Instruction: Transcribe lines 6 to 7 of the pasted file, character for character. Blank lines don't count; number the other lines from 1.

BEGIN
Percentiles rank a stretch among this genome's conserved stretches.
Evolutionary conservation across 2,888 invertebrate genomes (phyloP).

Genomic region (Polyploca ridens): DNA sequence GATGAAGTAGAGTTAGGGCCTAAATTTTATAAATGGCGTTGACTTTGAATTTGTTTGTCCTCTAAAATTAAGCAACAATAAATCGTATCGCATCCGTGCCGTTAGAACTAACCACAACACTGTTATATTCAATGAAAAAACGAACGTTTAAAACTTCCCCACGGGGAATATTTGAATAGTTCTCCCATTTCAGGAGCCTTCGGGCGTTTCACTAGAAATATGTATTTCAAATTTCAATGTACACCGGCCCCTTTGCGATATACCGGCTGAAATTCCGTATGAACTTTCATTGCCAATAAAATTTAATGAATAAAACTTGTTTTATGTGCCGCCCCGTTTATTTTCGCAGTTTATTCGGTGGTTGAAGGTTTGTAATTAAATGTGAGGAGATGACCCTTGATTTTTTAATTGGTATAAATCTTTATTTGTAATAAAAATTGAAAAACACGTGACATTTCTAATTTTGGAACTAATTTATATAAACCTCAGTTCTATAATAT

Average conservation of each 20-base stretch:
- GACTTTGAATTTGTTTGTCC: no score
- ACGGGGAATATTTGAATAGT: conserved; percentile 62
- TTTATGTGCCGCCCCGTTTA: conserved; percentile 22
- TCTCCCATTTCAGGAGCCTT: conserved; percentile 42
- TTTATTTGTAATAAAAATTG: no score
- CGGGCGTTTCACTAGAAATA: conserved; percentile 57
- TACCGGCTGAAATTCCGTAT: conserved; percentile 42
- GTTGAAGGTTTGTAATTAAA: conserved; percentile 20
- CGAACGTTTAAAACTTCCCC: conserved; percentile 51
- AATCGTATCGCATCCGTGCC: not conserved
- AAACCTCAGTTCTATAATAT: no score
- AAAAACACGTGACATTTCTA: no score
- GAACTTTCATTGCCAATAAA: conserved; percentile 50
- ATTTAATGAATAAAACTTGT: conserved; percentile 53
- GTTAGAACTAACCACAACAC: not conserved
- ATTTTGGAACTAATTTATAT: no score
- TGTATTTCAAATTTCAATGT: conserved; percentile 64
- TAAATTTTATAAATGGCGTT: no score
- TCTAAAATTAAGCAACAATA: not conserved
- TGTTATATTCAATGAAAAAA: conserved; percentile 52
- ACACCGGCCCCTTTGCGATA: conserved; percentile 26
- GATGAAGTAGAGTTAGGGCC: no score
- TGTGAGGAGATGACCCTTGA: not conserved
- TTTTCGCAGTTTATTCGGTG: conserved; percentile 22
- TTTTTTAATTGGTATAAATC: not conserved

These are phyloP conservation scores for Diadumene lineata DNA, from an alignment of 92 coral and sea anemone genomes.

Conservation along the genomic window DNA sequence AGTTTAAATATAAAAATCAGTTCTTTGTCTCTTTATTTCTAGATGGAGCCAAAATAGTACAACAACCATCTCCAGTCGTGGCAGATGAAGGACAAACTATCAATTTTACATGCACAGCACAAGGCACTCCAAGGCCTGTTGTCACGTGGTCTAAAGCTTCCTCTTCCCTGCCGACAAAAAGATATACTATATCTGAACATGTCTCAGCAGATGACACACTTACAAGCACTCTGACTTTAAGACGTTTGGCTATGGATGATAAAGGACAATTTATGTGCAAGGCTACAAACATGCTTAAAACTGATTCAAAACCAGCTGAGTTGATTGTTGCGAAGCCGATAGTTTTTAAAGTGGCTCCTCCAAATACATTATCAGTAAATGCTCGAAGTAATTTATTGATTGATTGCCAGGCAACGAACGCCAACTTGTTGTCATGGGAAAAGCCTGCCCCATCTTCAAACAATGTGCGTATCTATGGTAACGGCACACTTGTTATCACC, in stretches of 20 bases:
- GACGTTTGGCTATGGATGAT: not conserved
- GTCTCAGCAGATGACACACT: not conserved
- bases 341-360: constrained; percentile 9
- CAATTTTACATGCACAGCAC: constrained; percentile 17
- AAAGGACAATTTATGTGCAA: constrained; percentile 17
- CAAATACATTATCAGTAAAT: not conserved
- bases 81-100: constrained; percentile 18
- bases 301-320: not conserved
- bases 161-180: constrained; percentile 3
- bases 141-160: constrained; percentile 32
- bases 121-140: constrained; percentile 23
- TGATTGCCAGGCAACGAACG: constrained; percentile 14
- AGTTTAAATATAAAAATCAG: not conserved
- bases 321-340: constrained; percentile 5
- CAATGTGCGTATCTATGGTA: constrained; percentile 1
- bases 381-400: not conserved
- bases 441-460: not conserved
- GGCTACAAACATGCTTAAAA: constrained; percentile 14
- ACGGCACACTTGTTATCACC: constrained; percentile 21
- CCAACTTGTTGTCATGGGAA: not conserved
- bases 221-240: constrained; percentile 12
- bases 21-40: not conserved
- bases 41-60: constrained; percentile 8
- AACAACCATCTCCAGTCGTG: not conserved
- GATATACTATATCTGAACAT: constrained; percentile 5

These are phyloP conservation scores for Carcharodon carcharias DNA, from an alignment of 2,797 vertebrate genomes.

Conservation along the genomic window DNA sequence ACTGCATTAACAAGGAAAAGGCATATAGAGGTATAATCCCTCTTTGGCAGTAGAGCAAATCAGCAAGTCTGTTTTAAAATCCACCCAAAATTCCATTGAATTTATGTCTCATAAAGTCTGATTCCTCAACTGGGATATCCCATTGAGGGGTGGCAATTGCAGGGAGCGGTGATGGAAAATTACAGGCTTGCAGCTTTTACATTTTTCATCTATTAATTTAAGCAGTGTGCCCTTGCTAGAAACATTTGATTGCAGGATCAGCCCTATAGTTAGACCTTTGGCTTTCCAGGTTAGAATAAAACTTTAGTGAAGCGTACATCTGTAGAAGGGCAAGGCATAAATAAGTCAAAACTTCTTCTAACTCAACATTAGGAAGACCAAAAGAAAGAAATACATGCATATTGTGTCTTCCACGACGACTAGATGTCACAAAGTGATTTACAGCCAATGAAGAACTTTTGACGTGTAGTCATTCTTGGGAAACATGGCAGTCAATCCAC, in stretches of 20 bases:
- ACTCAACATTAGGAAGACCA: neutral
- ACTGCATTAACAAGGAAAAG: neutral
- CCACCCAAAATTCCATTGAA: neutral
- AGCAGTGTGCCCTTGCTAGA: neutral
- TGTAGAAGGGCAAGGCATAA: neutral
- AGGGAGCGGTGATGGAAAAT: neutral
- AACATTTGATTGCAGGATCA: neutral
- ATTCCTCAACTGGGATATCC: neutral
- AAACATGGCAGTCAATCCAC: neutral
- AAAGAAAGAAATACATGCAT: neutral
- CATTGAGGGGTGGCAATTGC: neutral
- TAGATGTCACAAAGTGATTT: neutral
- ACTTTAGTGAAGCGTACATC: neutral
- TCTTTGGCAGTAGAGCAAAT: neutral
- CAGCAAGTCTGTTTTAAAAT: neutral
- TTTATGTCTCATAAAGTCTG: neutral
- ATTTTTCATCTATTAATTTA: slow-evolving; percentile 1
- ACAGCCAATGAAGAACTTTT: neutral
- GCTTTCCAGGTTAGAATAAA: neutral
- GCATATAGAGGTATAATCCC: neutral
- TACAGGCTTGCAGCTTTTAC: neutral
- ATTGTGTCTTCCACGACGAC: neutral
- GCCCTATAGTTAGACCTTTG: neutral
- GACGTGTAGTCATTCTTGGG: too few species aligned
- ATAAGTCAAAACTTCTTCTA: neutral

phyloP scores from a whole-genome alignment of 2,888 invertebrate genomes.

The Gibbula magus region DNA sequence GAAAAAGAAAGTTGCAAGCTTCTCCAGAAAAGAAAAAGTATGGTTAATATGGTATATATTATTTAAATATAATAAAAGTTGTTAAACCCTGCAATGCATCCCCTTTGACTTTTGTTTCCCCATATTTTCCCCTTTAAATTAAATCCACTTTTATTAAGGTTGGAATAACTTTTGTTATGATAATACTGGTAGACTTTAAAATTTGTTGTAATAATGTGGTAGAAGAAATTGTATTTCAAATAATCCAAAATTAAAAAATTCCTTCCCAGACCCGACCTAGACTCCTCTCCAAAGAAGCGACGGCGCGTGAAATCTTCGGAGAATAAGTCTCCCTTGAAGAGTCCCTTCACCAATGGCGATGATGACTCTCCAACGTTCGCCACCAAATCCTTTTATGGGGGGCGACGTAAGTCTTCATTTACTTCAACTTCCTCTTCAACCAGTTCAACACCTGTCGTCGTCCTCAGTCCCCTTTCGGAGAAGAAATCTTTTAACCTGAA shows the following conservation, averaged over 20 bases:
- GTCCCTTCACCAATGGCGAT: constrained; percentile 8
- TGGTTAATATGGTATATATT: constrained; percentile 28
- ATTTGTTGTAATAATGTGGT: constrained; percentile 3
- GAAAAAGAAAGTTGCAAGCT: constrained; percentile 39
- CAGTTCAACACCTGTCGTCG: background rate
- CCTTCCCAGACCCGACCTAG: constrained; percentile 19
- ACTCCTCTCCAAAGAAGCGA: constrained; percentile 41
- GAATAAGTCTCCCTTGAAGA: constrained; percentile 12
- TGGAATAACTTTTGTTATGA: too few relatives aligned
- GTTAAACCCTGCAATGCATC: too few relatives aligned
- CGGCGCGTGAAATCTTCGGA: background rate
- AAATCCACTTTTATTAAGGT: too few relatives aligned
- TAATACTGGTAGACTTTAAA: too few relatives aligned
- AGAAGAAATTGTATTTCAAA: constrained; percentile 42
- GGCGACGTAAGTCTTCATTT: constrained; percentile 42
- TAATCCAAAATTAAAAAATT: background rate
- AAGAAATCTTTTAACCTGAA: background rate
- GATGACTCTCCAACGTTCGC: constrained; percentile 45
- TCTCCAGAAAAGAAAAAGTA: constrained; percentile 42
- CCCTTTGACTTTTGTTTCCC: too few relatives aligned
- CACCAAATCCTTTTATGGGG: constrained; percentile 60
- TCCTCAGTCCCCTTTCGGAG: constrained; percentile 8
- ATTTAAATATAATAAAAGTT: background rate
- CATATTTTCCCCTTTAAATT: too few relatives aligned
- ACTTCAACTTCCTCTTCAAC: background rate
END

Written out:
- ACGGGGAATATTTGAATAGT: conserved; percentile 62
- TTTATGTGCCGCCCCGTTTA: conserved; percentile 22